It has taken nearly 20 years for the South African wine trade to become the exciting place it is today. The once widespread production of inexpensive, inferior wines have made way for smaller volumes and higher-quality wines, partly via the rise of maverick winemakers such as Eben Sadie, who has not only helped to establish the Swartland as a new, cult Cape wine region but firmly planted South Africa on the global fine wine map.
It has taken the majority of the last two decades for the South African wine trade to become the truly exciting place it is today. First of all, it wasn’t only apartheid that held the Cape’s most talented winemakers back, it was also the dominance of the state-controlled winemaking cooperative, the Koöperatieve Wijnbouwers Vereniging van Suid-Afrik (KWV). The KWV brought stability to many South African growers but its prices were based on quantity rather than quality. This encouraged the bulk production of inexpensive, inferior wines that did nothing to establish the region’s potential to impress at a higher level in virgin export markets. South Africa quickly gained a reputation for cheap and cheerful wines that lacked substance and often had a smoky character, which many experts attributed to virus-ridden vines.
It was following the privatisation of the KWV in 1997 that the South African wine industry really began to open up. Winemakers who had been frustrated by the cooperative’s restrictions were suddenly free to reduce yields and focus on producing smaller volumes of higher-quality wines; however, Rome wasn’t built in a day. It took some time for many of the larger wineries to appreciate that investment in the vineyards, and wineries could yield longer-term profits. A number of enthusiastic mavericks left their previous roles in larger corporates and took the risky strategy of setting up on their own; mavericks such as Eben Sadie, who was integral not only to establishing the Swartland as a new, cult Cape wine region but whose efforts have firmly planted South Africa on the global fine wine map.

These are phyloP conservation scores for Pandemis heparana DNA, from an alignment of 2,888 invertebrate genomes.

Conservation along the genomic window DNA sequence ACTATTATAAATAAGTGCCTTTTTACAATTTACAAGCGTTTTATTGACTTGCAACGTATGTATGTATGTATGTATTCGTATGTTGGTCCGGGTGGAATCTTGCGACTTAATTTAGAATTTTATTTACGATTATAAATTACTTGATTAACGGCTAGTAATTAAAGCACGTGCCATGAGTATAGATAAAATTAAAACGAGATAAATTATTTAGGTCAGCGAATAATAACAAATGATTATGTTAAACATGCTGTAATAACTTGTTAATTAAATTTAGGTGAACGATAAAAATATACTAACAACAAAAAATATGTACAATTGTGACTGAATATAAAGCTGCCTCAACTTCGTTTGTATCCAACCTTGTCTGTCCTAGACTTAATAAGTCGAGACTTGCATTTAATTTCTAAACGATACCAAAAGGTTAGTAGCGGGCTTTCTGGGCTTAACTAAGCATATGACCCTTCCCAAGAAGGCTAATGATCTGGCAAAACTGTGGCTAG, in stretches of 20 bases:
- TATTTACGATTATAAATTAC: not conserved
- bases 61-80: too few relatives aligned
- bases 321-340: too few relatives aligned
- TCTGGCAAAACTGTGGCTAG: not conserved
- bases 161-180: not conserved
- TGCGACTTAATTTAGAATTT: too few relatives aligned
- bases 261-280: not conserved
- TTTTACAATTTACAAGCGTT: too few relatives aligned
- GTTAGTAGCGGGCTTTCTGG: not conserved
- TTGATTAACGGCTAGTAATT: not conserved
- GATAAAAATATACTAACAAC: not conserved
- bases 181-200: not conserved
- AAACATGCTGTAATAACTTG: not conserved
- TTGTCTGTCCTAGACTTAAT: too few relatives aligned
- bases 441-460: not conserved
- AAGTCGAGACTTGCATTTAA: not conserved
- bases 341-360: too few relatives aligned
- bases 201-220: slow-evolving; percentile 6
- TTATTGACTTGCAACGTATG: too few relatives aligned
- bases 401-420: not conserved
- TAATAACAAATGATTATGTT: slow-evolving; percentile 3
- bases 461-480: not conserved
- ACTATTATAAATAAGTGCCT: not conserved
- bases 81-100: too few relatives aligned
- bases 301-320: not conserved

Where Eben led, others followed, and in the mid- to late 2000s, high-quality winemaking became a key focus among the estates of the Western Cape. Historic properties such as Oldenburg in Stellenbosch which had old, disused vineyards were suddenly brought back to life by their new owners, and vast tracts of land were replanted on carefully chosen, virus-free rootstocks. Adrian Vanderspuy took over Oldenburg Vineyards in 2003 and immediately replanted the entire estate with new vines. Constantia Glen transformed its beautiful spot near Cape Town and also focused entirely on regenerating the vineyards; but vines take at least three years to grow to the point of producing quality wine, and so time passed. Both estates’ first vintage was in 2007.
Even more exciting for the South African vinous scene today are the young winemakers who have travelled the world to gain inspiration, and have since come home to establish their own unique projects. Not wanting simply to follow the Bordeaux model so assiduously created in Stellenbosch, Chris and Andrea Mullineux produce glorious Rhône-inspired reds and whites in Swartland, which are now widely acknowledged to be some of the best wines in the Western Cape. In short, much has changed since 1992, but South Africa’s winds are firmly blowing in the right direction with superb results now, and even more promise for the future.
Nature is certainly on South African wine producers' side, with plenty of sunshine in this warm Mediterranean climate, yet tempered by oceanic, onshore breezes. Climate plays a greater role in determining the style and quality of the Cape's wine, while the predominantly granitic (ie low pH) soils contribute to a generally fuller, rounder, low-acid mouthfeel.
Stellenbosch with 17,500 ha is the most important fine wine producing district, followed by Swartland with 15,000 ha and then Paarl at 18,000 ha. Worcester (20,500 ha), Robertson (13,500 ha), Olifants River (10,000 ha) and Orange River (5,000 ha) make up the difference.
Newly-created wine regions include the coastal Elgin (near Cape Agulhas, Africa's southern-most tip), West Coast, Langloof, and Prince Albert (near the majestic Swartberg mountains).
The split of white to red wine production was 55:45 in 2005. The white wine grapes are dominated by Chenin Blanc (Steen) with 20 percent share, with Sauvignon Blanc and Viognier the great white hopes. The red wine grapes are led by Cabernet Sauvignon with 13 percent, with Merlot and Shiraz close behind.
Pinotage, South Africa's indigenous grape varietal (a cross between Pinot Noir & Cinsaut -spelt “Cinsault” in the Southern Rhône) and its plantings are decreasing.